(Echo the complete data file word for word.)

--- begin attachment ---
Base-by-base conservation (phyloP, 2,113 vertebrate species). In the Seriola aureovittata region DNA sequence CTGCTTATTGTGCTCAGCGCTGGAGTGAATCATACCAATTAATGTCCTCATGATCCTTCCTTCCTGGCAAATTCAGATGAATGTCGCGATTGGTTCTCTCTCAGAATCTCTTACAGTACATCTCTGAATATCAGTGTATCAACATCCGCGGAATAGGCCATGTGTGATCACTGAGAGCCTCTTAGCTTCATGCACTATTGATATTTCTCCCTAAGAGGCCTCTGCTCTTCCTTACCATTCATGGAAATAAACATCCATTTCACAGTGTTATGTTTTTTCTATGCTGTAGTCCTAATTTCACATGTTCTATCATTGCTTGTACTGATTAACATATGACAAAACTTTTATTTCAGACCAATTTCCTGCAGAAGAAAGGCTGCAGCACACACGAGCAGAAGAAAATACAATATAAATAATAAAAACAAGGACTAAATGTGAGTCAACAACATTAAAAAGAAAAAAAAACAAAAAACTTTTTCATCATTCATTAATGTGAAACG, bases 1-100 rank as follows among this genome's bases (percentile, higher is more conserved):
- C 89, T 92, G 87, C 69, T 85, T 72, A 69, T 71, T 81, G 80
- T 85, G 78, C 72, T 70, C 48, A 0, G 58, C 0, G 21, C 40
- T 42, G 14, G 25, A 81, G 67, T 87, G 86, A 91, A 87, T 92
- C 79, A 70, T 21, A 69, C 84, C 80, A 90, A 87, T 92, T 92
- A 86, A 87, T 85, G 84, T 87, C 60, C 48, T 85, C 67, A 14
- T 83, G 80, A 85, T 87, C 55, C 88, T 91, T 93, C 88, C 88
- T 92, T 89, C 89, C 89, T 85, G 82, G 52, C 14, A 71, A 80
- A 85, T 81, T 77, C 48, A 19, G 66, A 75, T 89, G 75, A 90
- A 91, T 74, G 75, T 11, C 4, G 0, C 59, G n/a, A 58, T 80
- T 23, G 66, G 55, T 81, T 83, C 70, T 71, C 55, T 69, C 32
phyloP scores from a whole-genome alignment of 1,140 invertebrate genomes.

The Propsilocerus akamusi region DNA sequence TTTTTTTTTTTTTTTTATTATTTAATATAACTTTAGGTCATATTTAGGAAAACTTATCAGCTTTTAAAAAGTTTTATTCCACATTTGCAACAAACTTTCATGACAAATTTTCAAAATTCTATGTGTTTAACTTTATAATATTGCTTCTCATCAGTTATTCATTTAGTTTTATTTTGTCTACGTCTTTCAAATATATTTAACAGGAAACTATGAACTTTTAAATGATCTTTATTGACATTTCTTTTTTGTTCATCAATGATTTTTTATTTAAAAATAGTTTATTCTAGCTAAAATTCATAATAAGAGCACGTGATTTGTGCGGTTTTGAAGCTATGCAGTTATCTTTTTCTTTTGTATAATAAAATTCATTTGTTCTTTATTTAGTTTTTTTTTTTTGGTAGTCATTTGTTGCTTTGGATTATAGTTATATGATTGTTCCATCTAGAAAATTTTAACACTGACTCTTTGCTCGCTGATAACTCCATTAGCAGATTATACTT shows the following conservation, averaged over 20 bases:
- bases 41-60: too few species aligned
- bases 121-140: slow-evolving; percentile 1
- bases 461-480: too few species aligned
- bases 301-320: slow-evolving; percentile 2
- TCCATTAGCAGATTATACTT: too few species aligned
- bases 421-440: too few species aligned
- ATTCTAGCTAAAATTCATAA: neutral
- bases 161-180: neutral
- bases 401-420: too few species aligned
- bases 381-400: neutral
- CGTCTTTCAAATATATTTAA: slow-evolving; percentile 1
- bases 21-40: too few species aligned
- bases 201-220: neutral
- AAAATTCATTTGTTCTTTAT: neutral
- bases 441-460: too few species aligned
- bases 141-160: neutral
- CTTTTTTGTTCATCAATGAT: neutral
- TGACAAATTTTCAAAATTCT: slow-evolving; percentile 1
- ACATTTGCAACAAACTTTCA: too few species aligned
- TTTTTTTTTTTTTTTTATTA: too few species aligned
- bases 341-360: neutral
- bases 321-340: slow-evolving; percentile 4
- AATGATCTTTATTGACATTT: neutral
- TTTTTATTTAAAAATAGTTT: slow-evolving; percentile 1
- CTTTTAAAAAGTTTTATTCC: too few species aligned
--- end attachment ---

Base-by-base conservation (phyloP, 2,113 vertebrate species). In the Seriola aureovittata region DNA sequence CTGCTTATTGTGCTCAGCGCTGGAGTGAATCATACCAATTAATGTCCTCATGATCCTTCCTTCCTGGCAAATTCAGATGAATGTCGCGATTGGTTCTCTCTCAGAATCTCTTACAGTACATCTCTGAATATCAGTGTATCAACATCCGCGGAATAGGCCATGTGTGATCACTGAGAGCCTCTTAGCTTCATGCACTATTGATATTTCTCCCTAAGAGGCCTCTGCTCTTCCTTACCATTCATGGAAATAAACATCCATTTCACAGTGTTATGTTTTTTCTATGCTGTAGTCCTAATTTCACATGTTCTATCATTGCTTGTACTGATTAACATATGACAAAACTTTTATTTCAGACCAATTTCCTGCAGAAGAAAGGCTGCAGCACACACGAGCAGAAGAAAATACAATATAAATAATAAAAACAAGGACTAAATGTGAGTCAACAACATTAAAAAGAAAAAAAAACAAAAAACTTTTTCATCATTCATTAATGTGAAACG, bases 1-100 rank as follows among this genome's bases (percentile, higher is more conserved):
- C 89, T 92, G 87, C 69, T 85, T 72, A 69, T 71, T 81, G 80
- T 85, G 78, C 72, T 70, C 48, A 0, G 58, C 0, G 21, C 40
- T 42, G 14, G 25, A 81, G 67, T 87, G 86, A 91, A 87, T 92
- C 79, A 70, T 21, A 69, C 84, C 80, A 90, A 87, T 92, T 92
- A 86, A 87, T 85, G 84, T 87, C 60, C 48, T 85, C 67, A 14
- T 83, G 80, A 85, T 87, C 55, C 88, T 91, T 93, C 88, C 88
- T 92, T 89, C 89, C 89, T 85, G 82, G 52, C 14, A 71, A 80
- A 85, T 81, T 77, C 48, A 19, G 66, A 75, T 89, G 75, A 90
- A 91, T 74, G 75, T 11, C 4, G 0, C 59, G n/a, A 58, T 80
- T 23, G 66, G 55, T 81, T 83, C 70, T 71, C 55, T 69, C 32
phyloP scores from a whole-genome alignment of 1,140 invertebrate genomes.

The Propsilocerus akamusi region DNA sequence TTTTTTTTTTTTTTTTATTATTTAATATAACTTTAGGTCATATTTAGGAAAACTTATCAGCTTTTAAAAAGTTTTATTCCACATTTGCAACAAACTTTCATGACAAATTTTCAAAATTCTATGTGTTTAACTTTATAATATTGCTTCTCATCAGTTATTCATTTAGTTTTATTTTGTCTACGTCTTTCAAATATATTTAACAGGAAACTATGAACTTTTAAATGATCTTTATTGACATTTCTTTTTTGTTCATCAATGATTTTTTATTTAAAAATAGTTTATTCTAGCTAAAATTCATAATAAGAGCACGTGATTTGTGCGGTTTTGAAGCTATGCAGTTATCTTTTTCTTTTGTATAATAAAATTCATTTGTTCTTTATTTAGTTTTTTTTTTTTGGTAGTCATTTGTTGCTTTGGATTATAGTTATATGATTGTTCCATCTAGAAAATTTTAACACTGACTCTTTGCTCGCTGATAACTCCATTAGCAGATTATACTT shows the following conservation, averaged over 20 bases:
- bases 41-60: too few species aligned
- bases 121-140: slow-evolving; percentile 1
- bases 461-480: too few species aligned
- bases 301-320: slow-evolving; percentile 2
- TCCATTAGCAGATTATACTT: too few species aligned
- bases 421-440: too few species aligned
- ATTCTAGCTAAAATTCATAA: neutral
- bases 161-180: neutral
- bases 401-420: too few species aligned
- bases 381-400: neutral
- CGTCTTTCAAATATATTTAA: slow-evolving; percentile 1
- bases 21-40: too few species aligned
- bases 201-220: neutral
- AAAATTCATTTGTTCTTTAT: neutral
- bases 441-460: too few species aligned
- bases 141-160: neutral
- CTTTTTTGTTCATCAATGAT: neutral
- TGACAAATTTTCAAAATTCT: slow-evolving; percentile 1
- ACATTTGCAACAAACTTTCA: too few species aligned
- TTTTTTTTTTTTTTTTATTA: too few species aligned
- bases 341-360: neutral
- bases 321-340: slow-evolving; percentile 4
- AATGATCTTTATTGACATTT: neutral
- TTTTTATTTAAAAATAGTTT: slow-evolving; percentile 1
- CTTTTAAAAAGTTTTATTCC: too few species aligned